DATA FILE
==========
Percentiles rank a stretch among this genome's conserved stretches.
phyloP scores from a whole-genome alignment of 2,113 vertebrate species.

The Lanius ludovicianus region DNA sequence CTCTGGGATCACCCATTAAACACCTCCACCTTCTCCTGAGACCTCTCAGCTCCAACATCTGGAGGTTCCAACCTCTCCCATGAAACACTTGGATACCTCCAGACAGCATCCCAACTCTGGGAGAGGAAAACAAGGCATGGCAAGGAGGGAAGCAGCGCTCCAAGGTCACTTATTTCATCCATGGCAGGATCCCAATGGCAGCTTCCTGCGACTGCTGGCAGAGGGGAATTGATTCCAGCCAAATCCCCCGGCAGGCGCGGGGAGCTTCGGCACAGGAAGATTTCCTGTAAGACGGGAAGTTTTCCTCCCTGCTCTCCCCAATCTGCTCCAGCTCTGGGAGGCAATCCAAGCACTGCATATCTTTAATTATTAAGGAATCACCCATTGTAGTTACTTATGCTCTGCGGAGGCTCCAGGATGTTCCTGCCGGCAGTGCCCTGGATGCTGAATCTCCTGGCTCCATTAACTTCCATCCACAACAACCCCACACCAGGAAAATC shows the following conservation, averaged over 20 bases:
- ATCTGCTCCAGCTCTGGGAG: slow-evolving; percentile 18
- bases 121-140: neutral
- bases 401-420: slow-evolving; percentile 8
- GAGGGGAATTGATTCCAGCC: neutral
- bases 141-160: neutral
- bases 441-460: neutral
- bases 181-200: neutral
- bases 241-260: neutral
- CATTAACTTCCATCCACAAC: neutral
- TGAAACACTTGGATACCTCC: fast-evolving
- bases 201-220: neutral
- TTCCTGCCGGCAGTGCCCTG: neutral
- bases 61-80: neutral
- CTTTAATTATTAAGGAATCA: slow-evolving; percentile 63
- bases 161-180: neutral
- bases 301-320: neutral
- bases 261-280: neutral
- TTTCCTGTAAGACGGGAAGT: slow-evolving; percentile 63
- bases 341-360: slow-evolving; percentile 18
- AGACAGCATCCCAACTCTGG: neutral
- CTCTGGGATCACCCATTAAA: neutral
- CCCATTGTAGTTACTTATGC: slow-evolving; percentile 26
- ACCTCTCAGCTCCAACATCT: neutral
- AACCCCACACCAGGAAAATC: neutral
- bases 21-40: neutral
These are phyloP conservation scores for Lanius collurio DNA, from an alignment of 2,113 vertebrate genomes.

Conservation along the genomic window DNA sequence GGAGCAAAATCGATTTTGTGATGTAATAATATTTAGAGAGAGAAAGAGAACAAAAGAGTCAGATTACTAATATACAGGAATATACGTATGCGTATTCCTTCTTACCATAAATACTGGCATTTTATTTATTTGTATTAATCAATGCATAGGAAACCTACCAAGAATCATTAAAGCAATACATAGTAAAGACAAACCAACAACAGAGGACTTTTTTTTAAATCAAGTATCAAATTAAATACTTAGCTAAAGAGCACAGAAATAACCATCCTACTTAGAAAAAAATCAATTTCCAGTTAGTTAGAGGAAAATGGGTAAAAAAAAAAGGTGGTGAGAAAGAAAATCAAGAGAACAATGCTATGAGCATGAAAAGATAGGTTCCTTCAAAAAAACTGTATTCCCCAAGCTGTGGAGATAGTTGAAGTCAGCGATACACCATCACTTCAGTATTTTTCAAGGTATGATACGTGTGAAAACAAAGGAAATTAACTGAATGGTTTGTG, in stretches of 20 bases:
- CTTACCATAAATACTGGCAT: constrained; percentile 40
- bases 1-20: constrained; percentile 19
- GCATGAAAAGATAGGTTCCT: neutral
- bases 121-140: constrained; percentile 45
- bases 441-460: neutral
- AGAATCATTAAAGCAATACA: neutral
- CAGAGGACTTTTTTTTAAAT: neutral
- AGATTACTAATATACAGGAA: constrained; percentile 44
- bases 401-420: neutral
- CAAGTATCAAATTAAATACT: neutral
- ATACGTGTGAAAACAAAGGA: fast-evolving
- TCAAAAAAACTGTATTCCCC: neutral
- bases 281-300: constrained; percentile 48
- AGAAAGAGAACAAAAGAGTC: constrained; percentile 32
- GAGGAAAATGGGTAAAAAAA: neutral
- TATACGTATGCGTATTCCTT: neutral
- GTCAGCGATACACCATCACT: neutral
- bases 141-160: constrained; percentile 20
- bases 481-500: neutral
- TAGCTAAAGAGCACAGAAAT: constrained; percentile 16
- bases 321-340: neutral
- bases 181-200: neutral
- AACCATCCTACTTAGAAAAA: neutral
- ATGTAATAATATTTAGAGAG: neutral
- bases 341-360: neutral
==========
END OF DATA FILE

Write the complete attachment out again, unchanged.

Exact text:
Percentiles rank a stretch among this genome's conserved stretches.
phyloP scores from a whole-genome alignment of 2,113 vertebrate species.

The Lanius ludovicianus region DNA sequence CTCTGGGATCACCCATTAAACACCTCCACCTTCTCCTGAGACCTCTCAGCTCCAACATCTGGAGGTTCCAACCTCTCCCATGAAACACTTGGATACCTCCAGACAGCATCCCAACTCTGGGAGAGGAAAACAAGGCATGGCAAGGAGGGAAGCAGCGCTCCAAGGTCACTTATTTCATCCATGGCAGGATCCCAATGGCAGCTTCCTGCGACTGCTGGCAGAGGGGAATTGATTCCAGCCAAATCCCCCGGCAGGCGCGGGGAGCTTCGGCACAGGAAGATTTCCTGTAAGACGGGAAGTTTTCCTCCCTGCTCTCCCCAATCTGCTCCAGCTCTGGGAGGCAATCCAAGCACTGCATATCTTTAATTATTAAGGAATCACCCATTGTAGTTACTTATGCTCTGCGGAGGCTCCAGGATGTTCCTGCCGGCAGTGCCCTGGATGCTGAATCTCCTGGCTCCATTAACTTCCATCCACAACAACCCCACACCAGGAAAATC shows the following conservation, averaged over 20 bases:
- ATCTGCTCCAGCTCTGGGAG: slow-evolving; percentile 18
- bases 121-140: neutral
- bases 401-420: slow-evolving; percentile 8
- GAGGGGAATTGATTCCAGCC: neutral
- bases 141-160: neutral
- bases 441-460: neutral
- bases 181-200: neutral
- bases 241-260: neutral
- CATTAACTTCCATCCACAAC: neutral
- TGAAACACTTGGATACCTCC: fast-evolving
- bases 201-220: neutral
- TTCCTGCCGGCAGTGCCCTG: neutral
- bases 61-80: neutral
- CTTTAATTATTAAGGAATCA: slow-evolving; percentile 63
- bases 161-180: neutral
- bases 301-320: neutral
- bases 261-280: neutral
- TTTCCTGTAAGACGGGAAGT: slow-evolving; percentile 63
- bases 341-360: slow-evolving; percentile 18
- AGACAGCATCCCAACTCTGG: neutral
- CTCTGGGATCACCCATTAAA: neutral
- CCCATTGTAGTTACTTATGC: slow-evolving; percentile 26
- ACCTCTCAGCTCCAACATCT: neutral
- AACCCCACACCAGGAAAATC: neutral
- bases 21-40: neutral
These are phyloP conservation scores for Lanius collurio DNA, from an alignment of 2,113 vertebrate genomes.

Conservation along the genomic window DNA sequence GGAGCAAAATCGATTTTGTGATGTAATAATATTTAGAGAGAGAAAGAGAACAAAAGAGTCAGATTACTAATATACAGGAATATACGTATGCGTATTCCTTCTTACCATAAATACTGGCATTTTATTTATTTGTATTAATCAATGCATAGGAAACCTACCAAGAATCATTAAAGCAATACATAGTAAAGACAAACCAACAACAGAGGACTTTTTTTTAAATCAAGTATCAAATTAAATACTTAGCTAAAGAGCACAGAAATAACCATCCTACTTAGAAAAAAATCAATTTCCAGTTAGTTAGAGGAAAATGGGTAAAAAAAAAAGGTGGTGAGAAAGAAAATCAAGAGAACAATGCTATGAGCATGAAAAGATAGGTTCCTTCAAAAAAACTGTATTCCCCAAGCTGTGGAGATAGTTGAAGTCAGCGATACACCATCACTTCAGTATTTTTCAAGGTATGATACGTGTGAAAACAAAGGAAATTAACTGAATGGTTTGTG, in stretches of 20 bases:
- CTTACCATAAATACTGGCAT: constrained; percentile 40
- bases 1-20: constrained; percentile 19
- GCATGAAAAGATAGGTTCCT: neutral
- bases 121-140: constrained; percentile 45
- bases 441-460: neutral
- AGAATCATTAAAGCAATACA: neutral
- CAGAGGACTTTTTTTTAAAT: neutral
- AGATTACTAATATACAGGAA: constrained; percentile 44
- bases 401-420: neutral
- CAAGTATCAAATTAAATACT: neutral
- ATACGTGTGAAAACAAAGGA: fast-evolving
- TCAAAAAAACTGTATTCCCC: neutral
- bases 281-300: constrained; percentile 48
- AGAAAGAGAACAAAAGAGTC: constrained; percentile 32
- GAGGAAAATGGGTAAAAAAA: neutral
- TATACGTATGCGTATTCCTT: neutral
- GTCAGCGATACACCATCACT: neutral
- bases 141-160: constrained; percentile 20
- bases 481-500: neutral
- TAGCTAAAGAGCACAGAAAT: constrained; percentile 16
- bases 321-340: neutral
- bases 181-200: neutral
- AACCATCCTACTTAGAAAAA: neutral
- ATGTAATAATATTTAGAGAG: neutral
- bases 341-360: neutral